Artist Sue Shanahan reached out to me after reading about Dare, Dream, Do on Brene Brown‘s site (thank you Brene!). As Sue and I e-mailed back-and-forth, she shared that a high school counselor told her she couldn't be an artist. The counselor's words nagged at Sue for years, and until recently subtly held her back. In the interim, Sue has tried to open up the world for her daughter's dreams; she is now beginning to do the same for her own. Enjoy!
“There is something in every one of you that waits and listen for the sound of the genuine in yourself. It is the only true guide you will ever have. And if you cannot hear it, you will all your life spend your days on the end of strings that somebody else pulls. — Howard Thurman
The first memory I have of myself painting was when I was in kindergarten. I was working on a profile of a woman with blond hair, wearing a red dress. My teacher was so astonished at the level of my skill she brought the rest of the faculty in to watch me. When I ran home and showed my creation to my mother, she barely gave it a glance before she discarded it. Today, I believe she had a personality disorder and didn't have the capacity to be supportive. I really struggled searching for the courage to live my dream of being an artist. Part of me believed I was gifted, and the other half thought I was delusional.
Preparing for college, I informed my high school counselor that my sights were set on a career as an artist. She assured me that wasn’t realistic. No, my future had teacher or nurse, stamped across it. I was heartsick. Even though I didn't argue her prediction, my mind still whispered, “Someone is going to do it. Why not you?” That thought is was what lead me, at 17, to begin reading books by Norman Vincent Peale, the father of positive thinking. His message fueled my longings and gave me the determination not to abandon them. Holding on to my gift is one of the triumphs of my life. I could have so easily accepted what the adults in my world told me. As time unfolds, it becomes increasingly clear — authority figures don’t know everything.
When I became a parent, my joy couldn’t be contained. The love I felt for my children made my mother's lack of interest in me even more obvious. One thing was certain, I would make sure my kids knew they mattered.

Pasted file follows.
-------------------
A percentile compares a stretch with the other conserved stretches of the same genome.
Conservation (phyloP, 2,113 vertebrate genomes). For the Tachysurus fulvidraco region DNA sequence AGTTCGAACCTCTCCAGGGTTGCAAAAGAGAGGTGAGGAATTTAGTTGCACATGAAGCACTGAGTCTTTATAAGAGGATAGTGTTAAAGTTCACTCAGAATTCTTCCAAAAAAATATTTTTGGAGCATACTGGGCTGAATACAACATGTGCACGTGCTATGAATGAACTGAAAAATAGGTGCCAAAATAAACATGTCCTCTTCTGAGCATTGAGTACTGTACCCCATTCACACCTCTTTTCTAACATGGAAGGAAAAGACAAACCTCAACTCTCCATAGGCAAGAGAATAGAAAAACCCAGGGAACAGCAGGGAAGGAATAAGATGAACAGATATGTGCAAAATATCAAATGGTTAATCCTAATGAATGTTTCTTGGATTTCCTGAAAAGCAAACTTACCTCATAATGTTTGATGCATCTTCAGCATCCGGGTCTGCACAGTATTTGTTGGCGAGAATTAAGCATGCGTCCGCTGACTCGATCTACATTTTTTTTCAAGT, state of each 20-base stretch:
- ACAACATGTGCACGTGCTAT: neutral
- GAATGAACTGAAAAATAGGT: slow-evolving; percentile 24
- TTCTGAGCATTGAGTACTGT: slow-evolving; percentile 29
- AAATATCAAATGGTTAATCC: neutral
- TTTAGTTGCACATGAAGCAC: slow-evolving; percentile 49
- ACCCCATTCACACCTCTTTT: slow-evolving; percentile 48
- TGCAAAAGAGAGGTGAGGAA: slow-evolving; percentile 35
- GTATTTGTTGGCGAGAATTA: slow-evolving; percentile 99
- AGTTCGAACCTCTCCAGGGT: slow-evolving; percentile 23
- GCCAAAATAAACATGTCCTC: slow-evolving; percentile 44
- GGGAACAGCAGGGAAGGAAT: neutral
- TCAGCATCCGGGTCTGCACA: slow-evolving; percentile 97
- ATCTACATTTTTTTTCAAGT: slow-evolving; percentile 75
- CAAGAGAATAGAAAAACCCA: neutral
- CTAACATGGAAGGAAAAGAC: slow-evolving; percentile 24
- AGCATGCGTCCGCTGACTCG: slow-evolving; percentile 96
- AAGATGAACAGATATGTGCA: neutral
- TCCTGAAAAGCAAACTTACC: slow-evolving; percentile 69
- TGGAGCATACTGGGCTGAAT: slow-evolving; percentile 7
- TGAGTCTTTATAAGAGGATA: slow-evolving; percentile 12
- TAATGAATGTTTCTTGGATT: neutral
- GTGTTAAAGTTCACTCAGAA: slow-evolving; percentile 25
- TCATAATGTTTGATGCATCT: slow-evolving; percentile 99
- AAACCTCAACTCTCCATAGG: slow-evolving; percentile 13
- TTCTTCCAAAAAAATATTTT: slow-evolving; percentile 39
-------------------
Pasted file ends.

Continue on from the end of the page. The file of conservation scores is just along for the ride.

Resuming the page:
The girl in the illustration is my daughter, Bridget, when she was 21. She sits on a moon composed of her dad’s chagrin. Yes, that is his face embedded in it, and those are her words waltzing across the sky. Bridget was born with a sense of determination. At 3 years old, when I told her I was the boss, she exclaimed, “I’m the boss too!” At that moment, I made a pact with myself to protect that fire in her. I wanted her to believe she could do anything. I wanted her to know that her hopes and aspirations were important, and nothing could stand in her way of achieving them.
When she was in junior high, I took her and her cousin to the Oprah Winfrey Show. We were in the audience for an episode on girl’s self-esteem. I hoped they’d make the connection that Oprah and her staff weren’t so different from them. Knowing that regular people do amazing things makes what we long to achieve more attainable. This first occurred to me when my children’s friends looked at my illustrations and couldn’t believe I had painted them. I again understood that the extraordinary always comes from the ordinary. Knowing that is what gives credence to the words, “Someone is going to do it. Why not me?”
Today Bridget is is still doing what she wants as a local television news anchor and reporter. Once she got the bug to be on TV, she never even considered it wasn't possible. She is a born communicator and loved being on air from day one. Bridget’s role model is Diane Sawyer. So in 2010, when the Oprah Winfrey Show requested recommendations for a “Harpo Hook-Up” show, I sent an email (okay, 33 emails) to her website telling her staff about Diane's influence on my daughter and how inspiring it would be for Bridget to meet her.
Sure enough, the Oprah Show hooked her up. Bridget got to sit in on ABC's World News as Diane's guest. It was one more opportunity for her to see that big things are accomplished by ordinary people. Most of all, what I yearned for Bridget to take away from that experience was that dreams do come true.
Because they do.
What were you told, either explicitly or implicitly, that you couldn't do?
How has that shaped you?
Are you facilitating your children's dreams?
Are you dreaming so your children will know how to dream?
Sue Shanahan has spent her career as an artist bringing children to life in her portraits and picture books. Her portrait paintings hang in the private collections of Oprah Winfrey and Hillary Rodham Clinton. Sue’s blog, Commonplace Grace, is regularly featured in the Huffington Post.